Making Sure Kids Are Wise to the Pitfalls



(This is a reply to David Vanderveen’s Local Currents column on “Mutual Responsibility”)


Yes, I am the dad who called David to get the scoop on energy drinks. Who better to ask than a local dad, energy drink entrepreneur, and socially conscious all around good guy? As he stated, I was more concerned about the kids in our community and what they consume than about laying blame on the companies involved in their business.


First, I want to clarify that it was actually a friend of my child’s who had the incident that brought the risks to my attention, not my daughter as indicated in the article. But my concern is the same. When kids come over to my house, I take on the responsibility for them while they are under my roof. Fortunately, we have an open house for our kids’ friends, which also means an open dialogue with them.


I have learned many things from these young adults. Like how many of them do not feel they have the opportunity to speak freely with their parents, and sometimes even amongst their peers. Yes, it’s the challenge all of us as parents have, balancing our own lives and that of our children’s wellbeing. How many times have we approached a topic with our teens rolling their eyes at us, all knowing?


We rely on many inputs for raising our children. We have a great community of parents and school resources – both curriculum based and presentations for parents. Yet there is always the never settled question of how to truly influence our kids’ decisions when we are not with them. Decisions that will keep them from harm, help them be better people, make them all the wiser.


My wife put it this way years ago, when we were working on HIV/AIDS prevention strategies for young adults back in the 90s: “How do you impart wisdom before experience?” Great question. One of the things we found most beneficial was peer to peer education. At least, hopefully, they will listen to each other.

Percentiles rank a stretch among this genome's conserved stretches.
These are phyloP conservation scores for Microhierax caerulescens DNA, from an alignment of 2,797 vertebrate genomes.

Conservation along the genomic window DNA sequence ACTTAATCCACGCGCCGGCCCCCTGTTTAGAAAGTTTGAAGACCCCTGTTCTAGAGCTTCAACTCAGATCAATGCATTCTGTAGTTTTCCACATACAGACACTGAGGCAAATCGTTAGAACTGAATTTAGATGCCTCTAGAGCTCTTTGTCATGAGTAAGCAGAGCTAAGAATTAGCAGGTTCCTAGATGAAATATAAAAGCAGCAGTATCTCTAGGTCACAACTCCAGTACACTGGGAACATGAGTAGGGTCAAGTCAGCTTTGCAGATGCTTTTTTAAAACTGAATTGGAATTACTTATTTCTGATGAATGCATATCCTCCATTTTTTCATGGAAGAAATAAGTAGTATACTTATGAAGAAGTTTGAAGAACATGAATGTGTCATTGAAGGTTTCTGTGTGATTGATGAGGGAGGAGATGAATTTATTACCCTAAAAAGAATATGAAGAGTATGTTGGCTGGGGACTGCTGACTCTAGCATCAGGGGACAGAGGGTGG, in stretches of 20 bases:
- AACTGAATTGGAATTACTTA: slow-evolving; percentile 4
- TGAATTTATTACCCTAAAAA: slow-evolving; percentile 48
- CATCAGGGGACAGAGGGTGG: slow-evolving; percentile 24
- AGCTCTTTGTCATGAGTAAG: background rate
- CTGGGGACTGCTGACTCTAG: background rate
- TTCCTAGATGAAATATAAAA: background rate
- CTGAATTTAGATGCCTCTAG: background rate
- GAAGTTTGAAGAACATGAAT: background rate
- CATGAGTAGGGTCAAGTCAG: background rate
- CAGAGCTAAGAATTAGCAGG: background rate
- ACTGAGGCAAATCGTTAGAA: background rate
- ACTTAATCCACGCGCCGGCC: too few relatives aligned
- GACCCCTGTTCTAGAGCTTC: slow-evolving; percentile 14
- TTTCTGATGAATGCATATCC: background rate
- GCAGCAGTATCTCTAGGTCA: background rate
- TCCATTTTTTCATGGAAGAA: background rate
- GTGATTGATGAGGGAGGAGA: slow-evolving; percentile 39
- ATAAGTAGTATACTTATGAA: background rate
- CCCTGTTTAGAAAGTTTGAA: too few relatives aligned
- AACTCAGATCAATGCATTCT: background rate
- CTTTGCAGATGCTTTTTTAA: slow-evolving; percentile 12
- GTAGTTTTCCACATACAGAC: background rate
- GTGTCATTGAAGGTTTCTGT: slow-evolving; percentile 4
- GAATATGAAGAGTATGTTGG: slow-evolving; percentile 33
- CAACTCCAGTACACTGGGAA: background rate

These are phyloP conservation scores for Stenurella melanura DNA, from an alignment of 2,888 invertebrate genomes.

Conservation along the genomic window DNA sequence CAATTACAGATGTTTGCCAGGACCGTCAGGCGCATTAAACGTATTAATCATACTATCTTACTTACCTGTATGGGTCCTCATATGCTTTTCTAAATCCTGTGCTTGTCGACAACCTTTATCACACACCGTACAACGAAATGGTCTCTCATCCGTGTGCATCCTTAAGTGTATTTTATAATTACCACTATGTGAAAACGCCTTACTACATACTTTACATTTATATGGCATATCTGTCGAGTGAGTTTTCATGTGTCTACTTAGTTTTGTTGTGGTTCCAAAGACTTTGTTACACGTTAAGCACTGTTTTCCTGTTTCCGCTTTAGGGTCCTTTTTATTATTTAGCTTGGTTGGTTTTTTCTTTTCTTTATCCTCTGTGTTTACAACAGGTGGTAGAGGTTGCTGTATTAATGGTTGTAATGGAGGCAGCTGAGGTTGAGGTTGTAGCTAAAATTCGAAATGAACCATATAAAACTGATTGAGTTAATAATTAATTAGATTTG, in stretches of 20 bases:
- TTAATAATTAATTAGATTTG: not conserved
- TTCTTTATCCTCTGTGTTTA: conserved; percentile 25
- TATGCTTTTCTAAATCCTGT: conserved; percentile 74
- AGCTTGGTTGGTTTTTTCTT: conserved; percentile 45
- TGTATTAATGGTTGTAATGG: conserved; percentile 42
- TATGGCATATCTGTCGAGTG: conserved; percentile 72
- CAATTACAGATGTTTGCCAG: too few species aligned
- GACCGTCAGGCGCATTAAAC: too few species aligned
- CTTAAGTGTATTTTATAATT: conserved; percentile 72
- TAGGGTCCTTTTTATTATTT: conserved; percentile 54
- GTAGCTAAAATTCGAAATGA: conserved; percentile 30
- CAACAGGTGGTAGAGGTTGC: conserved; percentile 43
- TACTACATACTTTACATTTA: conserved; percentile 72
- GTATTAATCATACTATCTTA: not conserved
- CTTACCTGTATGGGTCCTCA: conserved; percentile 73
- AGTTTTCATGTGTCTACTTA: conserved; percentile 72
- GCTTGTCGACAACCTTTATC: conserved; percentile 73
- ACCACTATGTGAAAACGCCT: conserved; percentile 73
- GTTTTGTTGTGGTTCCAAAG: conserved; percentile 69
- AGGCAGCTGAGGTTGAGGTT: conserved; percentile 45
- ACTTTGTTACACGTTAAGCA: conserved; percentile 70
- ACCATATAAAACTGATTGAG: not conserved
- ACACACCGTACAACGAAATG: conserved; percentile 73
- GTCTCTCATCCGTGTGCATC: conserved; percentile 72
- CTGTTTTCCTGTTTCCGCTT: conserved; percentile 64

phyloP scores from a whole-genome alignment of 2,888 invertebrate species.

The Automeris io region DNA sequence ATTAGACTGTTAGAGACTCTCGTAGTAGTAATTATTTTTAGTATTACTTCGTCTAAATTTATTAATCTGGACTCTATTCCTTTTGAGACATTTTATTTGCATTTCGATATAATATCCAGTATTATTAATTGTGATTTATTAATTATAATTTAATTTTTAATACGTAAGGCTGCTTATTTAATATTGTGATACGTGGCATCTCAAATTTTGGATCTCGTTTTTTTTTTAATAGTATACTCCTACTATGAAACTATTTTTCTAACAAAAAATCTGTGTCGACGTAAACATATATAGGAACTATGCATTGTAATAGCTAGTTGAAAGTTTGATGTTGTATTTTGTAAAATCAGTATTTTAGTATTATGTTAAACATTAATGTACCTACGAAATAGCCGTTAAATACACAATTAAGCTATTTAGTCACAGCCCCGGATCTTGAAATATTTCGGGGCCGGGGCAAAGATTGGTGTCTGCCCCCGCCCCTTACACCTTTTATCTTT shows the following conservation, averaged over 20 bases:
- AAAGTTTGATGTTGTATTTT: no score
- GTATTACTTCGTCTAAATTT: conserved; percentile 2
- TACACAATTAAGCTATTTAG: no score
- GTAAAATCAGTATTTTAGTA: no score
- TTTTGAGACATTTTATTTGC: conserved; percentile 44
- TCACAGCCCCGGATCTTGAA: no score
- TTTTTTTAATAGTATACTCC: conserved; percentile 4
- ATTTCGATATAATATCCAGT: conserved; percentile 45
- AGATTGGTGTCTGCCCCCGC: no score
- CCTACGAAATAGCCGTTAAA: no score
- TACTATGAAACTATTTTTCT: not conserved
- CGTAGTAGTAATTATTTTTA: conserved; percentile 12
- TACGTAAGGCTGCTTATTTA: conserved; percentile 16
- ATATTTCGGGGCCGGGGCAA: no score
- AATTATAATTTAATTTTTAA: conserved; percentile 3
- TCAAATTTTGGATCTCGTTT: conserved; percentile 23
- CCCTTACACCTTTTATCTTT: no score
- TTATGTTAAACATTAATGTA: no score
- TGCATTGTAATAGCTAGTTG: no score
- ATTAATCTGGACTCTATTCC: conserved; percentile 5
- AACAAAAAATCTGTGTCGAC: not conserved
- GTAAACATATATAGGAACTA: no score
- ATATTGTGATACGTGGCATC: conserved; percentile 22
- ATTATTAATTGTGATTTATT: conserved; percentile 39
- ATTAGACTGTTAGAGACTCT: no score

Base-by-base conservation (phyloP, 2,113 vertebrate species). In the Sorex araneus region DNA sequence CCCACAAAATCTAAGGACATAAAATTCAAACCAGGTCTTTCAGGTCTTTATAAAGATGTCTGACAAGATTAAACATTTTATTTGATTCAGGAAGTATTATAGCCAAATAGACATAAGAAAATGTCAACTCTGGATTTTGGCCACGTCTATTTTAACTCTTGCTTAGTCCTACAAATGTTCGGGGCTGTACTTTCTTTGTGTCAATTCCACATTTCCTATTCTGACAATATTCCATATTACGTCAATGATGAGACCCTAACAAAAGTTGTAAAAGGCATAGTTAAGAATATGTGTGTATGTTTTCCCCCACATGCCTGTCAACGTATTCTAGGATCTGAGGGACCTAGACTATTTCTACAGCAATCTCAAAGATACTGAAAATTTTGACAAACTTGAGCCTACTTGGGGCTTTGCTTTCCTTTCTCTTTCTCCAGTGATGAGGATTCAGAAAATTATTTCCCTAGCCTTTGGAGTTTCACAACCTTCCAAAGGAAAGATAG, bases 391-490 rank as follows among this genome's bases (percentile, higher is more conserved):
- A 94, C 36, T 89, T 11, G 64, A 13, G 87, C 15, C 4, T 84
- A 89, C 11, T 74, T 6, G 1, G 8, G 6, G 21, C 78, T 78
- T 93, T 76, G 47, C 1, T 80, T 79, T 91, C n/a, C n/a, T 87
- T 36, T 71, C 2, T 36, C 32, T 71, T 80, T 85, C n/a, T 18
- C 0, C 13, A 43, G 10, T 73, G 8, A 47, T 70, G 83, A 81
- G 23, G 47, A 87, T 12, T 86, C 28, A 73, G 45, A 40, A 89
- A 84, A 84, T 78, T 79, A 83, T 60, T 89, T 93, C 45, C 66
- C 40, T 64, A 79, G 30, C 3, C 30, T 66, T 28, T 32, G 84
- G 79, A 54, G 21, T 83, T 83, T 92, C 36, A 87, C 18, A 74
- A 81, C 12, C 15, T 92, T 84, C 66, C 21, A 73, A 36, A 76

But it still comes down to getting them the information in the first place, in this case, about what you consume and put in your body. That even “over the counter” products such as coffee drinks, energy drinks and energy pills can put you at risk for a variety of challenges.


It also comes down to how we as parents show up to set examples, provide insight and participate in a shared and mutual responsibility in our community to make sure we are doing our best to raise our kids in the village we call home, Laguna.


As David has offered his services and staff to present information on this topic of consumption, I offer the Prevention Symbol ( as a tool to help focus on the risks and acts of prevention we all face in our world.

Prevention…how do you draw the line?


Mark Smith, Laguna Beach

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